New York patients with acute MI and cardiogenic shock were less likely to undergo coronary angiography and PCI, and waited significantly longer to receive CABG than their non–New York counterparts, in a propensity-adjusted analysis published in the February issue of the American Heart Journal.
Researchers concluded that the findings suggest that state-required reporting to the New York State Cardiac Surgery and Percutaneous Coronary Intervention Reporting System may result in the reluctance to revascularize the highest-risk cardiac patients.
Renato A. Apolito, MD, of the department of cardiology at New York University School of Medicine in New York City, and colleagues, performed a retrospective analysis of 545 U.S. patients with acute MI and cardiogenic shock due to predominant left ventricular failure enrolled in the SHOCK Registry.
The researchers adjusted for case mix using a propensity score method, and compared the use of coronary angiography, PCI, CABG and outcomes between 220 patients in N.Y. and 325 in other states.
Overall, the N.Y. patients were older with similar or less severe baseline characteristics. After propensity score adjustment, the researchers found that N.Y. patients were less likely than non–New York patients to undergo coronary angiography and PCI.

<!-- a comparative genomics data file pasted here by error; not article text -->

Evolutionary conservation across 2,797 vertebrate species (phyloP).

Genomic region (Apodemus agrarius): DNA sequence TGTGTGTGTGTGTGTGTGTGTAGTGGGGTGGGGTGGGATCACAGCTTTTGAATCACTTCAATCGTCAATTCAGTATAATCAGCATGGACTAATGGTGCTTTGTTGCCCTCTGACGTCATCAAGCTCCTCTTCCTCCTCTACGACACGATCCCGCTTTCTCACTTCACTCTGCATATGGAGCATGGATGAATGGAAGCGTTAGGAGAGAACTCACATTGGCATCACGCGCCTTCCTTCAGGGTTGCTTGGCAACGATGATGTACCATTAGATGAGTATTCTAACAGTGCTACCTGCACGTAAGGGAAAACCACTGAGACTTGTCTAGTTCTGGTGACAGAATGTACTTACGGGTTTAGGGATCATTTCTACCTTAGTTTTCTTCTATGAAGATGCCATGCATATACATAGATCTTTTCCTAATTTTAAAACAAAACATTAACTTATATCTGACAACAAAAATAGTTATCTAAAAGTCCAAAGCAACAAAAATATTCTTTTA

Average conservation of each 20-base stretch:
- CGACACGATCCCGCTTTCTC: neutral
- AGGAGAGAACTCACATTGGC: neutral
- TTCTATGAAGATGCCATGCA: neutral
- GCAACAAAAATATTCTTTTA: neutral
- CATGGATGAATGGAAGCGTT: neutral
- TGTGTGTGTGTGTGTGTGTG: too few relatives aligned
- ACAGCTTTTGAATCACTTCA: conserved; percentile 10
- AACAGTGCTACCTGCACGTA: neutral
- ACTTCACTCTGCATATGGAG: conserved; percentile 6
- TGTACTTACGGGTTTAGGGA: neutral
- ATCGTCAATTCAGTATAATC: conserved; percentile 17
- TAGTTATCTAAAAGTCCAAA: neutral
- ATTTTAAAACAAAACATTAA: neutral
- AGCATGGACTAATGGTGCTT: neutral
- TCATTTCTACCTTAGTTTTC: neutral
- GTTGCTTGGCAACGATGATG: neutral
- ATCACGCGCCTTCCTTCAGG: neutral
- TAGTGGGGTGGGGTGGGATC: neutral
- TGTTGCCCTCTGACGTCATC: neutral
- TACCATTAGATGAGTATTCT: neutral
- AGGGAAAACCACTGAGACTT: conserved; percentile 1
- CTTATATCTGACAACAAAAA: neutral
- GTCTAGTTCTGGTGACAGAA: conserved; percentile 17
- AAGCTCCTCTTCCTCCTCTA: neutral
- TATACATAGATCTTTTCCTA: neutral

Also, CABG rates were similarly low (14.1% vs. 15.1%), according to the authors. However, Apolito and colleagues found that N.Y. patients waited significantly longer after shock onset for surgery (101.2 vs. 10.3 hours) with only 32.3% of N.Y. patients vs. 75.5% of non–N.Y. patients taken for CABG within three days of shock onset.
The investigators noted that there was no significant difference in propensity-adjusted in-hospital mortality for New York vs. non–New York patients who were revascularized.
The researchers found that although PCI and CABG (both reportable procedures) differed between New York and non–New York patients, nonreportable procedures like IABP and right heart catheterization were used at least as often in New York. “These findings support the conclusion that a case selection bias influenced New York operators,” the authors wrote.